Marketing & Communications

Leave the Girl Scouts Alone!

I came across a blog post today deriding the Girl Scout's recent logo change.

First, the old and new logos, courtesy of Fast Company.  Then, my rant about this particular post.

I know. I can't tell the difference either.  But that's not what bugs me.  The brief blog post is full of sweeping statements about how branding isn't important to nonprofits.  Let's start with:

"Nonprofits just don't spend that much time in front of their constituent's eyes for them to make changes in how they present themselves"

Seriously? Did you hear that, nonprofits? Forget marketing and branding entirely. Don't worry about how you present yourself. Just keep doing good and the donations and grants will keep rolling in. The intense competition for people's attention that for-profits deal with? That doesn't apply to you.

The writer goes on:

"Few nonprofits can afford to advertise to reinforce their brand. Even when they utilize the miracles of new media to become their own media channnel, it just isn't enough to allow them to change looks, taglines, or missions in a way that resonates with people."

Again, seriously? Of course nonprofits advertise – many with expensive national media campaigns just like for-profits, and many with other channels, including the "miracles" of new media. The goal is the same – just like nobody will buy a product they're not even aware of, nobody will give to/volunteer for/apply for grants to/offer grants to/etc a non-profit if they don't know it exists. Awareness is vitally important to every nonprofit, and "looks, taglines, and missions" serve the same vital purpose to nonprofits that they do for for-profits: they communicate to the world who you are, what you do, and why people should care.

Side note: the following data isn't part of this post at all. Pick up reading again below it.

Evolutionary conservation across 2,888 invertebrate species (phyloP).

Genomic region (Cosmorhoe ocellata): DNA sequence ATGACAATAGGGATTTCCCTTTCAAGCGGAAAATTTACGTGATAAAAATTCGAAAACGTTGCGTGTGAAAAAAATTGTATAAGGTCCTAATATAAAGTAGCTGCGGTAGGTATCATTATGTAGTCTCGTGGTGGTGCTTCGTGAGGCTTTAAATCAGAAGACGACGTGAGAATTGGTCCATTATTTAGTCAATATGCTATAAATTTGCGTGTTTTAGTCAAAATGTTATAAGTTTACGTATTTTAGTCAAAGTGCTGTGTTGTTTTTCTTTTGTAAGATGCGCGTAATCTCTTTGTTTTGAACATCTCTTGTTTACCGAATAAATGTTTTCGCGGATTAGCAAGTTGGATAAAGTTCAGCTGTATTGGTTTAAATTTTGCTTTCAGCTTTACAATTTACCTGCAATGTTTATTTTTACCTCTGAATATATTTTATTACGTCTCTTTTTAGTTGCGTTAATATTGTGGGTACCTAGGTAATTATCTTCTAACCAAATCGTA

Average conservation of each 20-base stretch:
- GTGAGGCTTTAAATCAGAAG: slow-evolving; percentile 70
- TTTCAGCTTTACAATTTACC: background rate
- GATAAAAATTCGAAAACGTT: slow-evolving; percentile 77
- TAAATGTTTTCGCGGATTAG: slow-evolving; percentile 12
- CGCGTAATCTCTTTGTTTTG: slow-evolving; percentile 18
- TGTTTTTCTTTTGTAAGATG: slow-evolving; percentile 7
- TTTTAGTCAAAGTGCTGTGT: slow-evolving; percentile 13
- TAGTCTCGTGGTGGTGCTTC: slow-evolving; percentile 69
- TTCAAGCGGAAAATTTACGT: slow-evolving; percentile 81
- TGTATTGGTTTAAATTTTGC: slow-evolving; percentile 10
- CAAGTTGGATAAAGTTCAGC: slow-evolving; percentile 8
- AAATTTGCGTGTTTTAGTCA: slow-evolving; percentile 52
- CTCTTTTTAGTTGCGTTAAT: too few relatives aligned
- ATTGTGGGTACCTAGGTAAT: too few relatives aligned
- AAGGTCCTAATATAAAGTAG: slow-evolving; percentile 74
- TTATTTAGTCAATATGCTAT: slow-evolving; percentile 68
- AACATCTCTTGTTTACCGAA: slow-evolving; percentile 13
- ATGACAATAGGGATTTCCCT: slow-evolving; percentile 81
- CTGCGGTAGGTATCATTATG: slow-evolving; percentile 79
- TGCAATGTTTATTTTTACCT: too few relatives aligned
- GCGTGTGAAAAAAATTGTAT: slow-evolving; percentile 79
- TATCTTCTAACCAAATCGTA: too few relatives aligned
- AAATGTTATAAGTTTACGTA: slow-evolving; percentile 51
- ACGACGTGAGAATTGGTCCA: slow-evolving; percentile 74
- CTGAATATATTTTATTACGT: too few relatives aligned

And finally:

"The acid test for the Girl Scouts would be to ask people in a year which logo is the new one."

Not necessarily. This is a subtle but important distinction.  The goal of a redesign — whether of a logo, a website, product packaging, a storefront, etc — can sometimes be to communicate that something's changing, but the overriding goal should be for that object – that interface with the public – to perform better than the old one did. If a store rearranged its products and sales increased but nobody noticed, I suspect the owners would still consider that change a success. If changing their logo results in increased participation in local scouting groups, the Girl Scouts will have succeeded with their redesign whether anyone can tell you which logo is which or not.  Will a change this subtle have any effect?  Who knows, but that effect is what should be analyzed, not whether people can tell which logo is which when asked.

Did the Girl Scouts spend too much money for a too-subtle logo redesign? Possibly. But that doesn't excuse the writer's blatant and incorrect generalizations about nonprofits and branding.